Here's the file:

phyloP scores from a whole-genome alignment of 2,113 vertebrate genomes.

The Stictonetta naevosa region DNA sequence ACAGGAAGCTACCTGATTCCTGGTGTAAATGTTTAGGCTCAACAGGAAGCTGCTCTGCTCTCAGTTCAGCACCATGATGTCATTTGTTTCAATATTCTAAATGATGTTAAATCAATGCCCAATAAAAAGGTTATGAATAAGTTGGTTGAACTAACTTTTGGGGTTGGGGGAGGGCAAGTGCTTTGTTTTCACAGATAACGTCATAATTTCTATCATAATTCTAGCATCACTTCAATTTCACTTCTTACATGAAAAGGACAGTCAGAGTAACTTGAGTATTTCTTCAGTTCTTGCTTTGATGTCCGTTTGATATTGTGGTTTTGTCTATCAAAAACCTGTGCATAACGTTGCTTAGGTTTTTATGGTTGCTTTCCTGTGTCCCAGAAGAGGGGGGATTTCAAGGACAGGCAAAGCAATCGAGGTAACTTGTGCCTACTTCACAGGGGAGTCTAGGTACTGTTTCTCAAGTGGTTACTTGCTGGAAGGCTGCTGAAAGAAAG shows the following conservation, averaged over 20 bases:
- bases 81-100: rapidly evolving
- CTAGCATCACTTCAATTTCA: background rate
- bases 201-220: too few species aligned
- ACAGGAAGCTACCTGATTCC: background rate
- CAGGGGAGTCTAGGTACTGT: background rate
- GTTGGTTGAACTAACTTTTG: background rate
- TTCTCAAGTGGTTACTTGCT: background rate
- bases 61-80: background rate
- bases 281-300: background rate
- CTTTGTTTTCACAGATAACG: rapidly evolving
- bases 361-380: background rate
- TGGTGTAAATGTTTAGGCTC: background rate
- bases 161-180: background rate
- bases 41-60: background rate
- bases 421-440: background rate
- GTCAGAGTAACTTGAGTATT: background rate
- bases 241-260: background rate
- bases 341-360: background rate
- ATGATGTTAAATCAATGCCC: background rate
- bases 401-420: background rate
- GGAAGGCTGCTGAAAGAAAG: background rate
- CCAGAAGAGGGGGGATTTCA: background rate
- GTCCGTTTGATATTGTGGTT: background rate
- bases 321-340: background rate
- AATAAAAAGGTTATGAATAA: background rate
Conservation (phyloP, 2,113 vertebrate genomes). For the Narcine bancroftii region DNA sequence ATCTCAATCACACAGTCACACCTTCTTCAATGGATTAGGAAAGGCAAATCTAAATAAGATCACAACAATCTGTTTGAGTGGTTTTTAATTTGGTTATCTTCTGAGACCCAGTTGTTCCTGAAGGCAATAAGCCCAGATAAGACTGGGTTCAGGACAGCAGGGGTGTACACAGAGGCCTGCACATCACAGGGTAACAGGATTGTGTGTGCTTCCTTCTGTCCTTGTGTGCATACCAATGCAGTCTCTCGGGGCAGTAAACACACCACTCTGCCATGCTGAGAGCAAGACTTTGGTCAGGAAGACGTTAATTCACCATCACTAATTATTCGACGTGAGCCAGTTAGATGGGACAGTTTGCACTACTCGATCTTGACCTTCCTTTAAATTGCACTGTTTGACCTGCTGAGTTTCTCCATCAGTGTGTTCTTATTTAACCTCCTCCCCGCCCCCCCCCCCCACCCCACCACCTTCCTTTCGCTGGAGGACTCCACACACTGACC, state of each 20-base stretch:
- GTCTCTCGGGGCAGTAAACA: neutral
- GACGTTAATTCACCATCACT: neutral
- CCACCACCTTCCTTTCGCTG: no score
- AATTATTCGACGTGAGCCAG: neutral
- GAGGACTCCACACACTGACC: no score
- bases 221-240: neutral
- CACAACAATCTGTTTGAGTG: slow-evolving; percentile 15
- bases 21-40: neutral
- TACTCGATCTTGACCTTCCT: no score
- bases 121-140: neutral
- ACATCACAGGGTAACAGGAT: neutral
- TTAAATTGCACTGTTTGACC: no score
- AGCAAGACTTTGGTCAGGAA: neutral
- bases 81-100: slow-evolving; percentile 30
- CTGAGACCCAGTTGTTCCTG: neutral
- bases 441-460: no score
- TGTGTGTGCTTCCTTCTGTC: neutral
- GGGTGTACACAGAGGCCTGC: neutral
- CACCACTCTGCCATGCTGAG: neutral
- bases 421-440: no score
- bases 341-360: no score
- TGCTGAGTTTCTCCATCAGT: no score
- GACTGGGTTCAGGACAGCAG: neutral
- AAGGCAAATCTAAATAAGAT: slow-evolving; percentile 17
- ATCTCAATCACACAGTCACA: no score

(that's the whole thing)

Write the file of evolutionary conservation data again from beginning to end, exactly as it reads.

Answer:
phyloP scores from a whole-genome alignment of 2,113 vertebrate genomes.

The Stictonetta naevosa region DNA sequence ACAGGAAGCTACCTGATTCCTGGTGTAAATGTTTAGGCTCAACAGGAAGCTGCTCTGCTCTCAGTTCAGCACCATGATGTCATTTGTTTCAATATTCTAAATGATGTTAAATCAATGCCCAATAAAAAGGTTATGAATAAGTTGGTTGAACTAACTTTTGGGGTTGGGGGAGGGCAAGTGCTTTGTTTTCACAGATAACGTCATAATTTCTATCATAATTCTAGCATCACTTCAATTTCACTTCTTACATGAAAAGGACAGTCAGAGTAACTTGAGTATTTCTTCAGTTCTTGCTTTGATGTCCGTTTGATATTGTGGTTTTGTCTATCAAAAACCTGTGCATAACGTTGCTTAGGTTTTTATGGTTGCTTTCCTGTGTCCCAGAAGAGGGGGGATTTCAAGGACAGGCAAAGCAATCGAGGTAACTTGTGCCTACTTCACAGGGGAGTCTAGGTACTGTTTCTCAAGTGGTTACTTGCTGGAAGGCTGCTGAAAGAAAG shows the following conservation, averaged over 20 bases:
- bases 81-100: rapidly evolving
- CTAGCATCACTTCAATTTCA: background rate
- bases 201-220: too few species aligned
- ACAGGAAGCTACCTGATTCC: background rate
- CAGGGGAGTCTAGGTACTGT: background rate
- GTTGGTTGAACTAACTTTTG: background rate
- TTCTCAAGTGGTTACTTGCT: background rate
- bases 61-80: background rate
- bases 281-300: background rate
- CTTTGTTTTCACAGATAACG: rapidly evolving
- bases 361-380: background rate
- TGGTGTAAATGTTTAGGCTC: background rate
- bases 161-180: background rate
- bases 41-60: background rate
- bases 421-440: background rate
- GTCAGAGTAACTTGAGTATT: background rate
- bases 241-260: background rate
- bases 341-360: background rate
- ATGATGTTAAATCAATGCCC: background rate
- bases 401-420: background rate
- GGAAGGCTGCTGAAAGAAAG: background rate
- CCAGAAGAGGGGGGATTTCA: background rate
- GTCCGTTTGATATTGTGGTT: background rate
- bases 321-340: background rate
- AATAAAAAGGTTATGAATAA: background rate
Conservation (phyloP, 2,113 vertebrate genomes). For the Narcine bancroftii region DNA sequence ATCTCAATCACACAGTCACACCTTCTTCAATGGATTAGGAAAGGCAAATCTAAATAAGATCACAACAATCTGTTTGAGTGGTTTTTAATTTGGTTATCTTCTGAGACCCAGTTGTTCCTGAAGGCAATAAGCCCAGATAAGACTGGGTTCAGGACAGCAGGGGTGTACACAGAGGCCTGCACATCACAGGGTAACAGGATTGTGTGTGCTTCCTTCTGTCCTTGTGTGCATACCAATGCAGTCTCTCGGGGCAGTAAACACACCACTCTGCCATGCTGAGAGCAAGACTTTGGTCAGGAAGACGTTAATTCACCATCACTAATTATTCGACGTGAGCCAGTTAGATGGGACAGTTTGCACTACTCGATCTTGACCTTCCTTTAAATTGCACTGTTTGACCTGCTGAGTTTCTCCATCAGTGTGTTCTTATTTAACCTCCTCCCCGCCCCCCCCCCCCACCCCACCACCTTCCTTTCGCTGGAGGACTCCACACACTGACC, state of each 20-base stretch:
- GTCTCTCGGGGCAGTAAACA: neutral
- GACGTTAATTCACCATCACT: neutral
- CCACCACCTTCCTTTCGCTG: no score
- AATTATTCGACGTGAGCCAG: neutral
- GAGGACTCCACACACTGACC: no score
- bases 221-240: neutral
- CACAACAATCTGTTTGAGTG: slow-evolving; percentile 15
- bases 21-40: neutral
- TACTCGATCTTGACCTTCCT: no score
- bases 121-140: neutral
- ACATCACAGGGTAACAGGAT: neutral
- TTAAATTGCACTGTTTGACC: no score
- AGCAAGACTTTGGTCAGGAA: neutral
- bases 81-100: slow-evolving; percentile 30
- CTGAGACCCAGTTGTTCCTG: neutral
- bases 441-460: no score
- TGTGTGTGCTTCCTTCTGTC: neutral
- GGGTGTACACAGAGGCCTGC: neutral
- CACCACTCTGCCATGCTGAG: neutral
- bases 421-440: no score
- bases 341-360: no score
- TGCTGAGTTTCTCCATCAGT: no score
- GACTGGGTTCAGGACAGCAG: neutral
- AAGGCAAATCTAAATAAGAT: slow-evolving; percentile 17
- ATCTCAATCACACAGTCACA: no score